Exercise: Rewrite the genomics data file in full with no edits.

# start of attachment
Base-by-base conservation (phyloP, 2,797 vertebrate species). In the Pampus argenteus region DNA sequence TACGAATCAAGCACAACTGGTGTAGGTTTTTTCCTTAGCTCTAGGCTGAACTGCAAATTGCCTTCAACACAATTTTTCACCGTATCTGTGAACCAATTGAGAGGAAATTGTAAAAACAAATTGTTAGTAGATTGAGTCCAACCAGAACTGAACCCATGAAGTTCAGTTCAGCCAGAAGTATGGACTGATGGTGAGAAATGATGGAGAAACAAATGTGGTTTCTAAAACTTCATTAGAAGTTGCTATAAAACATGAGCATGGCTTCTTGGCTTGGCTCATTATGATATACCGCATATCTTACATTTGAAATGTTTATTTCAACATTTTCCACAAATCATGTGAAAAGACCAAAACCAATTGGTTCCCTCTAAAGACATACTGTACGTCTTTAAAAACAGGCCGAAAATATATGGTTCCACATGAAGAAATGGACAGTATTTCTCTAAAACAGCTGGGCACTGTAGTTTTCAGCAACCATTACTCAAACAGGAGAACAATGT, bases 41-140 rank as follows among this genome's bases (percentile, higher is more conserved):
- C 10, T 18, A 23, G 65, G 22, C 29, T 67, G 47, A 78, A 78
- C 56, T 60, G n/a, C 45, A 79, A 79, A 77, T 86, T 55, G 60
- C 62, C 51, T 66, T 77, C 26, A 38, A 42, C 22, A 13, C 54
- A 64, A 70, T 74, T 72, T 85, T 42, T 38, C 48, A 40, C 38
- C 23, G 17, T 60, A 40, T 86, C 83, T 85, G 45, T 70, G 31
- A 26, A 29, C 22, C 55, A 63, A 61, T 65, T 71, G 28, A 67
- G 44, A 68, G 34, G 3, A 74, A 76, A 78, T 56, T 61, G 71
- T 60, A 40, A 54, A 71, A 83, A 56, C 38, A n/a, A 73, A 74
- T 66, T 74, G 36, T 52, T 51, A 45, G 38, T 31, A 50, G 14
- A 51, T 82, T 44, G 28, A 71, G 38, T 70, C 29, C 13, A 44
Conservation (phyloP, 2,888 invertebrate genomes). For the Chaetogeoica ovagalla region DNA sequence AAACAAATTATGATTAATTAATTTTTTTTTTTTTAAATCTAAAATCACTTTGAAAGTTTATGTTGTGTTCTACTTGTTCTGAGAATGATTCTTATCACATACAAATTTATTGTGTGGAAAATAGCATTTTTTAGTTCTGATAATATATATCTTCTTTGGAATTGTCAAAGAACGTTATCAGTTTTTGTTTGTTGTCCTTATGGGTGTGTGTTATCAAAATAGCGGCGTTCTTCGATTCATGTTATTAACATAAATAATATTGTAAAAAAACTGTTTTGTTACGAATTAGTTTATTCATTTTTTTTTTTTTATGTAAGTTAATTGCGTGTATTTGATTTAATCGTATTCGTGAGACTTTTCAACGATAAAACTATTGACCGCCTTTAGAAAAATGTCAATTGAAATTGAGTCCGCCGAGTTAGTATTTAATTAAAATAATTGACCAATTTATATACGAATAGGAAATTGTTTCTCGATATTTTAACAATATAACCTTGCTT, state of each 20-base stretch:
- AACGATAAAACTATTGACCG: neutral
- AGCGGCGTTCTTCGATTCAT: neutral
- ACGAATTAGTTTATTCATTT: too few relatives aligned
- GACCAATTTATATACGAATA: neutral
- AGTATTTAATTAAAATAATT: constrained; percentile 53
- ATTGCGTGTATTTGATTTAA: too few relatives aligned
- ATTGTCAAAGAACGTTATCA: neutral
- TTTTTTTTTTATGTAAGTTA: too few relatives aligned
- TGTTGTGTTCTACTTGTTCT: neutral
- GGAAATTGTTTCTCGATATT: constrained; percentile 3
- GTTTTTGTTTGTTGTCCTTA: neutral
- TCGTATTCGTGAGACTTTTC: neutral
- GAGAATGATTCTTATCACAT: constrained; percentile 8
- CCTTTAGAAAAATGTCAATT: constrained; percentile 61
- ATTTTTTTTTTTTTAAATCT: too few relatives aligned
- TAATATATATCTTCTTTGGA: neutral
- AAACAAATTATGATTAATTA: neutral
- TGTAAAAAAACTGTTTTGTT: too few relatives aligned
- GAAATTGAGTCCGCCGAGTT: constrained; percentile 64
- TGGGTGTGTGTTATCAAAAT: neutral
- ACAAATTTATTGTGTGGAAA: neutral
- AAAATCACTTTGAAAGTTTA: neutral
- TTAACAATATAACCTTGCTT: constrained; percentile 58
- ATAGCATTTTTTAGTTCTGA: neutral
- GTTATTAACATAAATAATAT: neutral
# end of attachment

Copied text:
Base-by-base conservation (phyloP, 2,797 vertebrate species). In the Pampus argenteus region DNA sequence TACGAATCAAGCACAACTGGTGTAGGTTTTTTCCTTAGCTCTAGGCTGAACTGCAAATTGCCTTCAACACAATTTTTCACCGTATCTGTGAACCAATTGAGAGGAAATTGTAAAAACAAATTGTTAGTAGATTGAGTCCAACCAGAACTGAACCCATGAAGTTCAGTTCAGCCAGAAGTATGGACTGATGGTGAGAAATGATGGAGAAACAAATGTGGTTTCTAAAACTTCATTAGAAGTTGCTATAAAACATGAGCATGGCTTCTTGGCTTGGCTCATTATGATATACCGCATATCTTACATTTGAAATGTTTATTTCAACATTTTCCACAAATCATGTGAAAAGACCAAAACCAATTGGTTCCCTCTAAAGACATACTGTACGTCTTTAAAAACAGGCCGAAAATATATGGTTCCACATGAAGAAATGGACAGTATTTCTCTAAAACAGCTGGGCACTGTAGTTTTCAGCAACCATTACTCAAACAGGAGAACAATGT, bases 41-140 rank as follows among this genome's bases (percentile, higher is more conserved):
- C 10, T 18, A 23, G 65, G 22, C 29, T 67, G 47, A 78, A 78
- C 56, T 60, G n/a, C 45, A 79, A 79, A 77, T 86, T 55, G 60
- C 62, C 51, T 66, T 77, C 26, A 38, A 42, C 22, A 13, C 54
- A 64, A 70, T 74, T 72, T 85, T 42, T 38, C 48, A 40, C 38
- C 23, G 17, T 60, A 40, T 86, C 83, T 85, G 45, T 70, G 31
- A 26, A 29, C 22, C 55, A 63, A 61, T 65, T 71, G 28, A 67
- G 44, A 68, G 34, G 3, A 74, A 76, A 78, T 56, T 61, G 71
- T 60, A 40, A 54, A 71, A 83, A 56, C 38, A n/a, A 73, A 74
- T 66, T 74, G 36, T 52, T 51, A 45, G 38, T 31, A 50, G 14
- A 51, T 82, T 44, G 28, A 71, G 38, T 70, C 29, C 13, A 44
Conservation (phyloP, 2,888 invertebrate genomes). For the Chaetogeoica ovagalla region DNA sequence AAACAAATTATGATTAATTAATTTTTTTTTTTTTAAATCTAAAATCACTTTGAAAGTTTATGTTGTGTTCTACTTGTTCTGAGAATGATTCTTATCACATACAAATTTATTGTGTGGAAAATAGCATTTTTTAGTTCTGATAATATATATCTTCTTTGGAATTGTCAAAGAACGTTATCAGTTTTTGTTTGTTGTCCTTATGGGTGTGTGTTATCAAAATAGCGGCGTTCTTCGATTCATGTTATTAACATAAATAATATTGTAAAAAAACTGTTTTGTTACGAATTAGTTTATTCATTTTTTTTTTTTTATGTAAGTTAATTGCGTGTATTTGATTTAATCGTATTCGTGAGACTTTTCAACGATAAAACTATTGACCGCCTTTAGAAAAATGTCAATTGAAATTGAGTCCGCCGAGTTAGTATTTAATTAAAATAATTGACCAATTTATATACGAATAGGAAATTGTTTCTCGATATTTTAACAATATAACCTTGCTT, state of each 20-base stretch:
- AACGATAAAACTATTGACCG: neutral
- AGCGGCGTTCTTCGATTCAT: neutral
- ACGAATTAGTTTATTCATTT: too few relatives aligned
- GACCAATTTATATACGAATA: neutral
- AGTATTTAATTAAAATAATT: constrained; percentile 53
- ATTGCGTGTATTTGATTTAA: too few relatives aligned
- ATTGTCAAAGAACGTTATCA: neutral
- TTTTTTTTTTATGTAAGTTA: too few relatives aligned
- TGTTGTGTTCTACTTGTTCT: neutral
- GGAAATTGTTTCTCGATATT: constrained; percentile 3
- GTTTTTGTTTGTTGTCCTTA: neutral
- TCGTATTCGTGAGACTTTTC: neutral
- GAGAATGATTCTTATCACAT: constrained; percentile 8
- CCTTTAGAAAAATGTCAATT: constrained; percentile 61
- ATTTTTTTTTTTTTAAATCT: too few relatives aligned
- TAATATATATCTTCTTTGGA: neutral
- AAACAAATTATGATTAATTA: neutral
- TGTAAAAAAACTGTTTTGTT: too few relatives aligned
- GAAATTGAGTCCGCCGAGTT: constrained; percentile 64
- TGGGTGTGTGTTATCAAAAT: neutral
- ACAAATTTATTGTGTGGAAA: neutral
- AAAATCACTTTGAAAGTTTA: neutral
- TTAACAATATAACCTTGCTT: constrained; percentile 58
- ATAGCATTTTTTAGTTCTGA: neutral
- GTTATTAACATAAATAATAT: neutral